HTC Droid Eris
If you're looking to go Android, don't like the look of the robot-like Droid from Motorola, and want to stick to Verizon, you've currently got just the one other choice: the HTC Droid Eris, a reworking of the HTC Hero, an adaption also partaken by rivals with the Sprint HTC Hero.
The Droid Eris takes on a black tactile skin rather than the shiny silver appearance of the Sprint HTC offering and means that, apart from the design and hardware aspects, there is very little between the two models, or indeed from the original.
The Home, Menu, Back and Search buttons are now in a single line. Touch-sensitive, they've been built-in to the same casing as the screen. The only physical buttons underneath the multi-touch screen are Call and Hang-up buttons and a trackball as found on the MyTouch 3G and G1 handsets.
That trackball is very responsive, not that you'll find yourself using it that much. Why not? Because the touchscreen above is excellent. The screen measures 3.2 inches and that means that it's big enough to do most things with. Compared to other smartphones on the market it is slightly larger than the Palm Pre's 3.1-inch screen and slightly smaller than the iPhone's 3.5-inch screen. Either way the smaller haptic-enabled screen means a more compact phone that won't take up as much space in your pocket, but one that is still very usable.
Like the Sprint handset the phone offers a 3.5mm jack, volume buttons and a 5-megapixel camera on the back, with no flash. Slip the case off and you'll find a microSD slot to expand the memory or easily dump in your music collection.
Picture quality from that camera was very good both indoors and out, with the camera coping well with the usual array of object and people shots. Poor light is an issue, but hey, this is a camera phone, what's new?
Keeping on the technology front, you'll get Wi-Fi and Bluetooth 2.0 connectivity as well as GPS so you can find your way home. This being Verizon the handset runs on the CDMA network. However with no GSM support you won't be able to travel to Europe with it. This is not a world phone.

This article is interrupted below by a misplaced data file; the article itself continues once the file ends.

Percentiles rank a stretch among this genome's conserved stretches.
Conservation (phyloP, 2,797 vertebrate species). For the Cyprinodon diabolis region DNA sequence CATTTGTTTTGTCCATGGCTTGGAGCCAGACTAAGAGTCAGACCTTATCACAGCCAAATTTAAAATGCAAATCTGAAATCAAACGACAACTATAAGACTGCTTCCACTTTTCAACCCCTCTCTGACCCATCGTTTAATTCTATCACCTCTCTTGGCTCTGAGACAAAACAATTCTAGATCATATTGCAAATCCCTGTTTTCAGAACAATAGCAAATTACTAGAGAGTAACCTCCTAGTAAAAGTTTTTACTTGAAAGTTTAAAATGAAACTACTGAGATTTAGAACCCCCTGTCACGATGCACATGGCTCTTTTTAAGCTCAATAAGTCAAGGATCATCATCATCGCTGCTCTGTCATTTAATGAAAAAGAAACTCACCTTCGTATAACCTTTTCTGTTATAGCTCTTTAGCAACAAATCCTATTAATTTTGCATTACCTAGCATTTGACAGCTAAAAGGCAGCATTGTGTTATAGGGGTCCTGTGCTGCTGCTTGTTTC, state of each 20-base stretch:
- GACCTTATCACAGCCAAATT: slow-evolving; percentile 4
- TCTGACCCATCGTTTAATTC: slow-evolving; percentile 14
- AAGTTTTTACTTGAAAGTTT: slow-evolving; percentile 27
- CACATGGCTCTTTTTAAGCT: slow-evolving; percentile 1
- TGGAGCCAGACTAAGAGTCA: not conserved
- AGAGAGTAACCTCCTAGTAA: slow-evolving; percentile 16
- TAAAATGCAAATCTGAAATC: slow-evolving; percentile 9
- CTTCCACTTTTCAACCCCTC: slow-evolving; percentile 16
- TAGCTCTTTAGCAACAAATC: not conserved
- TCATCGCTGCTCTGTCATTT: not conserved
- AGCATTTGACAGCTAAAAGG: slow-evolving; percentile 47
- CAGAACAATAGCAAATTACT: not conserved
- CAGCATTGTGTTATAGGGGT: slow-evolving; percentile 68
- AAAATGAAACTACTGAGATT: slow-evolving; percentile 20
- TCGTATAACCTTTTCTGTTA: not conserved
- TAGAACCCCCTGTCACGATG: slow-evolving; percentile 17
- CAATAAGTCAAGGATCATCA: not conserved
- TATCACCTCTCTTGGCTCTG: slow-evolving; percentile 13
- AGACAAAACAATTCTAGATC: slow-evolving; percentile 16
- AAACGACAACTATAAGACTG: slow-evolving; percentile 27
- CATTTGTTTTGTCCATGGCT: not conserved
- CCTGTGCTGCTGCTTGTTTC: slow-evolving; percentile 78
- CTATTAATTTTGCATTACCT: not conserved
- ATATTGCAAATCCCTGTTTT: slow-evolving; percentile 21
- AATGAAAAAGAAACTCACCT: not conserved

The lack of the ability to take it outside of the US may or may not be an issue. If you travel to Europe or the Far East you're going to be left with an expensive PDA, it's a shame because the HTC Hero is multi-region and we are surprised Verizon, a notoriously business-focused carrier hasn't seen this as a business device - Google Apps anyone?
Of course this isn't just an identical phone in a different colour for a different operator. HTC doesn't do that. So the offering is slightly thinner, which in turn means that the battery is slightly smaller, it's 1300mAh compared to 1500mAh. That battery size makes very little difference in the performance of the phone. Like other smartphones on the market this is still a charge-every-night handset.
On the upside the company has fixed one of the underlining bug bears from the original version and added a proximity sensor so when you put it up to your head the screen turns off. Handy.
Running Google's Android 1.5 OS, the Droid Eris is Verizon's second Android handset, the Droid by Motorola is the other. Like the Sprint HTC Hero, HTC has once again taken the Android OS as a starting point, and put their own special sheen on the operating system. Called the Sense UI it basically gives you a graphical skin over the Android OS giving it a more consumer-friendly experience. If you are new to HTC Sense, it is worth reading our HTC Hero review, which covers the user interface in more detail.
In reality you'll mostly experience HTC Sense through the series of customised screens which gives you quick access to a number of the key features. Whether it's work, play, social networking or all of the above, the screens are incredibly easy to use, stylish and the key to the phone's simplicity.
Verizon has confirmed that the Eris will be getting the Android 2.0 update, which is a good thing, as it will bring in Google Maps Navigation amongst other tweaks.
In our First Look we enjoyed the performance offered by the Eris, a couple of weeks on from the launch and that performance hasn't lagged. The Droid Eris is quick and nimble. It's fast enough that you won't find yourself struggling with whether or not you've pressed the button or flipped a screen. And as flipping through screens is something that you'll find yourself doing a lot, it is only fair to expect good performance. We weren't disappointed.
Software-wise you'll get all the usual apps, with Verizon only choosing to install its Visual Voicemail service on the phone. Like the Motorola Droid, this is a clean handset. Otherwise there is very little difference between the HTC Hero released in Europe, the HTC Hero on Sprint and the Verizon version.
Where the difference appears is in the hardware and cosmetic design of the handset and this will come down to personal preference. It's not better or worse than the Sprint offering. Whether you choose the Sprint HTC Hero or the Verizon HTC Droid Eris is going to be down to networks and what you are happier with.
While the proximity sensor means this is a better handset than the Sprint offering, an inability to travel outside of the US with it might mean its not the choice for you. If you don't travel, this is one to strongly consider.